Lessons learnt and challenges ahead.
Air pollution is a significant public health problem, responsible for a growing range of health effects that are well documented from the results of an extensive research effort conducted in many regions of the world. Rapid urbanisation has led to us being exposed to unhealthy concentrations and a more diverse variety of ambient air pollutants than ever before. We occasionally experience smog hanging over our cities when poor air-flow and dispersal allows pollution to build up – and it is during such episodes that susceptible individuals (eg those with asthma, COPD or heart disease) may undergo an acute exacerbation requiring increased medication or admission to hospital. Of greater concern however, is the inherent, modern type of pollution in today’s urban environments, which unlike the pea-soup smog’s, is invisible at ground level but is linked with a wide range of chronic health effects. This ‘invisible killer’ contains nitrogen oxides, ozone (O3) and exceptionally small particulate matter (PM). PM10 and the more abundant PM2.5 constitute particles with diameters less than 10 and 2.5 microns respectively – the latter being approximately 25 times less than the width of human hair. Of the modern day air pollutants, PM has been held responsible for the majority of health effects. In urban areas the major source is fossil fuel combustion, primarily from road transport, as well as power stations and factories.
Over the last 10 years, there has been a substantial increase in findings from many research disciplines (eg population exposure, observational epidemiology, controlled exposure studies, animal toxicology and in vitro mechanistic work) that these modern-day ambient pollutants are not only exerting a greater impact on established health end-points, but are also associated with a broader number of disease outcomes. These findings are published in international projects (WHO 2012; WHO 2013), Committee on the Medical Effects of Air Pollutants (COMEAP), authoritative reviews and thousands of individual publications. Alongside this increased evidence base of risk, public awareness and understanding of the problem has improved and the continued evolution of sophisticated information systems about air quality is achieving a durable change in public attitude and behaviour.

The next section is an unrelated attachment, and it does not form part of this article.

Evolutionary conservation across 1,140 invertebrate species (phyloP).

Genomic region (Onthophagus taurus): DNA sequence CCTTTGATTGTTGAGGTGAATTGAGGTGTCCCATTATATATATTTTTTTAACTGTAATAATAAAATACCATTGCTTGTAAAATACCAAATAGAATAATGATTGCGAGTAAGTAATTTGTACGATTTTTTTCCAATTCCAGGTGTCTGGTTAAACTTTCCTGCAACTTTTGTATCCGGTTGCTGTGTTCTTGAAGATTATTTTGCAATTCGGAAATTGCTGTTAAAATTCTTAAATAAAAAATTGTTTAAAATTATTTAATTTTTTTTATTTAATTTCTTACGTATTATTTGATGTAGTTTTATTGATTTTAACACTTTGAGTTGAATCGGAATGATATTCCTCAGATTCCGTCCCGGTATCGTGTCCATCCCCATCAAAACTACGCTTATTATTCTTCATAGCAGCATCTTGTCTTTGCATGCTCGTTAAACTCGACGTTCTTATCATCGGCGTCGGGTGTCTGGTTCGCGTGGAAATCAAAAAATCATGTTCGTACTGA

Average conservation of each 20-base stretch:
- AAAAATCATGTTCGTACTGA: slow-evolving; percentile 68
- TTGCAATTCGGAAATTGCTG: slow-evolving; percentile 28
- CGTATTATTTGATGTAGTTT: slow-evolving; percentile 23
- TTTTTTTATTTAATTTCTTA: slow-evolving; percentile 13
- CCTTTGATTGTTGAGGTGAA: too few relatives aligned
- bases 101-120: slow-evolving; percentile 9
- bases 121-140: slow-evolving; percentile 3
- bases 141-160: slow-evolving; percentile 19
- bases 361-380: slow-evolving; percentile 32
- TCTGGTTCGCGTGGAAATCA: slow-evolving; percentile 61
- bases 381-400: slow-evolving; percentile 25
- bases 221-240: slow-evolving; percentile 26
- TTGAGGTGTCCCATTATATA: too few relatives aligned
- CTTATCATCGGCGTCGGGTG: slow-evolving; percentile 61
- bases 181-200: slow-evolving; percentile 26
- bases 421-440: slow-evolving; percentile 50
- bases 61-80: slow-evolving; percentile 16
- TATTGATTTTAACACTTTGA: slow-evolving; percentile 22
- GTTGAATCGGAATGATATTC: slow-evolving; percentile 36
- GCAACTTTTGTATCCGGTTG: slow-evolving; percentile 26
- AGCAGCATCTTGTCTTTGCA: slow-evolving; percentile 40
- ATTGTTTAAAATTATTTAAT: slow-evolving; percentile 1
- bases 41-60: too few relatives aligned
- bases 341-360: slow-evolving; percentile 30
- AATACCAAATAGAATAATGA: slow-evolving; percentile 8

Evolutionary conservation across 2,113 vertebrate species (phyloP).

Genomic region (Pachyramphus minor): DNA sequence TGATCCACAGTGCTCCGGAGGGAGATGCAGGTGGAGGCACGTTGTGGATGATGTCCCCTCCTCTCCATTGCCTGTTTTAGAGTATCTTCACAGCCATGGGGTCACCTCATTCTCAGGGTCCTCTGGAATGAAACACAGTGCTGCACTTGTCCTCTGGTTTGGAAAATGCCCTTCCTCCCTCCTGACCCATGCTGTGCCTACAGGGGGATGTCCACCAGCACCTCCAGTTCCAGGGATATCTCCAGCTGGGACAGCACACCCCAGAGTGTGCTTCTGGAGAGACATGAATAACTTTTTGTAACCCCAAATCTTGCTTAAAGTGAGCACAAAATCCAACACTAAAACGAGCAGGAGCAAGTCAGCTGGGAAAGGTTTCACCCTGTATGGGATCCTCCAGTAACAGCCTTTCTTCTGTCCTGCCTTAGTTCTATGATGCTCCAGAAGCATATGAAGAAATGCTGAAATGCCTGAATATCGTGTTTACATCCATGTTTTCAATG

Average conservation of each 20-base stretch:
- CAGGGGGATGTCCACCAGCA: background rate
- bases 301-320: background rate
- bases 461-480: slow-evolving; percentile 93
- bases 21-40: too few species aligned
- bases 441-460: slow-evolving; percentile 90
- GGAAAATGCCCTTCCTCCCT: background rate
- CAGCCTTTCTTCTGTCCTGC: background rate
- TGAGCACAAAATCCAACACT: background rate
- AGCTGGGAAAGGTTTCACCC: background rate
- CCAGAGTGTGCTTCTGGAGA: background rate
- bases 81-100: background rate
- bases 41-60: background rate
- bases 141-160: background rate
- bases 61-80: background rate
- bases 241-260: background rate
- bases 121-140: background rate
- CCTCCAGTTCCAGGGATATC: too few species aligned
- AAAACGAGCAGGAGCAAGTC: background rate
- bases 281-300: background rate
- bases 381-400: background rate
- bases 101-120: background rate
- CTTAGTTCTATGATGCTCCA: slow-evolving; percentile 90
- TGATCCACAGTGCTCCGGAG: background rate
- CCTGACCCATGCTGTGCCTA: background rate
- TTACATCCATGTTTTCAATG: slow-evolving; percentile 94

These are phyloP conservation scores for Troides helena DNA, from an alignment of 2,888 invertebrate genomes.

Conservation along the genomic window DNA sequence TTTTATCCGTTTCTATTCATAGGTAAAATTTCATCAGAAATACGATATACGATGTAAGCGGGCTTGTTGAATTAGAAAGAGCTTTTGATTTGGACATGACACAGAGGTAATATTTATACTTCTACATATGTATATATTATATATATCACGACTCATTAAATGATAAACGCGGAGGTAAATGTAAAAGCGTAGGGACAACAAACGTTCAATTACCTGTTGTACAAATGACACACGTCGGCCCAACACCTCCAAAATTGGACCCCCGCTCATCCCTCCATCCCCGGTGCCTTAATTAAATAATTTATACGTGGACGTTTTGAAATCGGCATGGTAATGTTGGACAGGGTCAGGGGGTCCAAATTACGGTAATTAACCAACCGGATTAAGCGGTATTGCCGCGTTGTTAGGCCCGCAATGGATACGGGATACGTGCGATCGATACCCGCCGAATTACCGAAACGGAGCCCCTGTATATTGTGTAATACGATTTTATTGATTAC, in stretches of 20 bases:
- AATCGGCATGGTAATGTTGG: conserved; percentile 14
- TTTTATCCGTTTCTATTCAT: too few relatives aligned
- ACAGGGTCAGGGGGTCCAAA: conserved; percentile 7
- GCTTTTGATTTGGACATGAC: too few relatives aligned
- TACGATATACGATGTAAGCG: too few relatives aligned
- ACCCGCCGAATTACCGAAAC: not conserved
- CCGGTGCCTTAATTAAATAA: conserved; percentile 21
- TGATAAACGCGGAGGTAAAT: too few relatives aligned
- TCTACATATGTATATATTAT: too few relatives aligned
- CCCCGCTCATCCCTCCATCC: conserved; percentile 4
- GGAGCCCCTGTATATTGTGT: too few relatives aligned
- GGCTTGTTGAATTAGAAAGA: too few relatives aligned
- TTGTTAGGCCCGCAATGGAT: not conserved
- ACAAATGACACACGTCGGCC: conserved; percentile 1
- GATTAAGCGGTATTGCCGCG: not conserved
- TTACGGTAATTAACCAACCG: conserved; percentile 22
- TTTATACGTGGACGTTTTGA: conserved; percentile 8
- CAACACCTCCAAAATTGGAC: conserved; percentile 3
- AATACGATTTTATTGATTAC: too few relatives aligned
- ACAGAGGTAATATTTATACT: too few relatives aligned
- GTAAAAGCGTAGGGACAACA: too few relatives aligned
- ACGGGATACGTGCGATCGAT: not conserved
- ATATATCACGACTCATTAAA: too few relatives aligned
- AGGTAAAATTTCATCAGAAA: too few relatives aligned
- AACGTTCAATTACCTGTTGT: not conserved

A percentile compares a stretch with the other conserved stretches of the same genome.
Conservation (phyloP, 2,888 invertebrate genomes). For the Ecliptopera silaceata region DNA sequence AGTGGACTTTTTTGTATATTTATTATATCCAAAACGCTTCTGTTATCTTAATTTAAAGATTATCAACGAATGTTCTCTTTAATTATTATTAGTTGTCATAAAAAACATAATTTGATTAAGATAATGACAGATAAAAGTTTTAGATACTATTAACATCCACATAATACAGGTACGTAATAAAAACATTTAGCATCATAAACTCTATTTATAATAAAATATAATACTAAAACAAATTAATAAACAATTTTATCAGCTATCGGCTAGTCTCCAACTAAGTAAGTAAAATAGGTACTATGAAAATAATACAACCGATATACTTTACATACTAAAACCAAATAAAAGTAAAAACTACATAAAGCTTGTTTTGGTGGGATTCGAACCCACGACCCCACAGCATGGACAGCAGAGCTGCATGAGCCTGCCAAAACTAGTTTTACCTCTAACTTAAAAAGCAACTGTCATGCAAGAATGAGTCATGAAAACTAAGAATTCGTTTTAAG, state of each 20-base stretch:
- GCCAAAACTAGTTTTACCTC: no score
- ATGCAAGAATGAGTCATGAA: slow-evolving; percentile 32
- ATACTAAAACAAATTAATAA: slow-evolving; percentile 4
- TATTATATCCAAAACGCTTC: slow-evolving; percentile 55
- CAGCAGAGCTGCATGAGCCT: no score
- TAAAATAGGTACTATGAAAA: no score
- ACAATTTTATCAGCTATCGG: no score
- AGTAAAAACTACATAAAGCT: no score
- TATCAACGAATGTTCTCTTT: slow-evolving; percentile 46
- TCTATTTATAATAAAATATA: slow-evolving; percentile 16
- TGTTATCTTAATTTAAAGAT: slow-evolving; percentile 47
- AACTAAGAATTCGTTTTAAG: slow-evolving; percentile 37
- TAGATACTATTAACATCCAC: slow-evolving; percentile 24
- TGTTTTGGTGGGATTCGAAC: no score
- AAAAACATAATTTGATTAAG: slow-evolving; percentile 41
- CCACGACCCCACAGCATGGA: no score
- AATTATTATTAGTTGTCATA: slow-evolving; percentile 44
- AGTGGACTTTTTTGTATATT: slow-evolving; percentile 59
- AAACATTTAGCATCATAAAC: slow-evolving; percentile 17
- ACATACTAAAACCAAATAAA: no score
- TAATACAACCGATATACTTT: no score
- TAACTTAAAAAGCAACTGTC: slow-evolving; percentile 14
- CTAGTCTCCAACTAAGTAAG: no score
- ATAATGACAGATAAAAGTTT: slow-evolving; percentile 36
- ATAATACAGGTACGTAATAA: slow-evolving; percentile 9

Professor Frank Kelly, Department of Analytical, Environmental and Forensic Sciences, King's College London
Professor Frank J Kelly PhD, FRSB, FKC, FMedSci, holds the chair in Environmental Health at King's College London, where he is Director of the Environmental Research Group, Director of the NIHR Health Protection Research Unit on Environmental Hazards and Deputy Director of the MRC-PHE Centre for Environment & Health.
Prof Kelly leads a substantial research activity which spans all aspects of air pollution research from toxicology to science policy. He has led studies of the urban airshed within London including the impact of the introduction of London’s Congestion Charging Zone and Low Emission Zone. Other work examines the toxicity of PM associated metals and quinones, diesel and biodiesel exhaust emissions, wood smoke and the identification of biomarkers of traffic exposure.
Prof Kelly has published over 300 peer-reviewed papers as well as many conference papers and books (as author or editor) on the toxicology and health effects of ozone, nitrogen dioxide and particulate pollution. In addition to his academic work Prof Kelly is past President of the European Society for Free Radical Research and past Chairman of the British Association for Lung Research. He provides policy support to the WHO on air pollution issues and he is Chairman of COMEAP, the Department of Health’s Expert Committee on the Medical Effects of Air Pollutants.
The lecture will be preceded by a short presentation from a CSAR PhD Award Winner.
Protein-induced nerve cell regeneration after injury.
Veselina Petrova, John van Geest Centre for Brain Repair, The University of Cambridge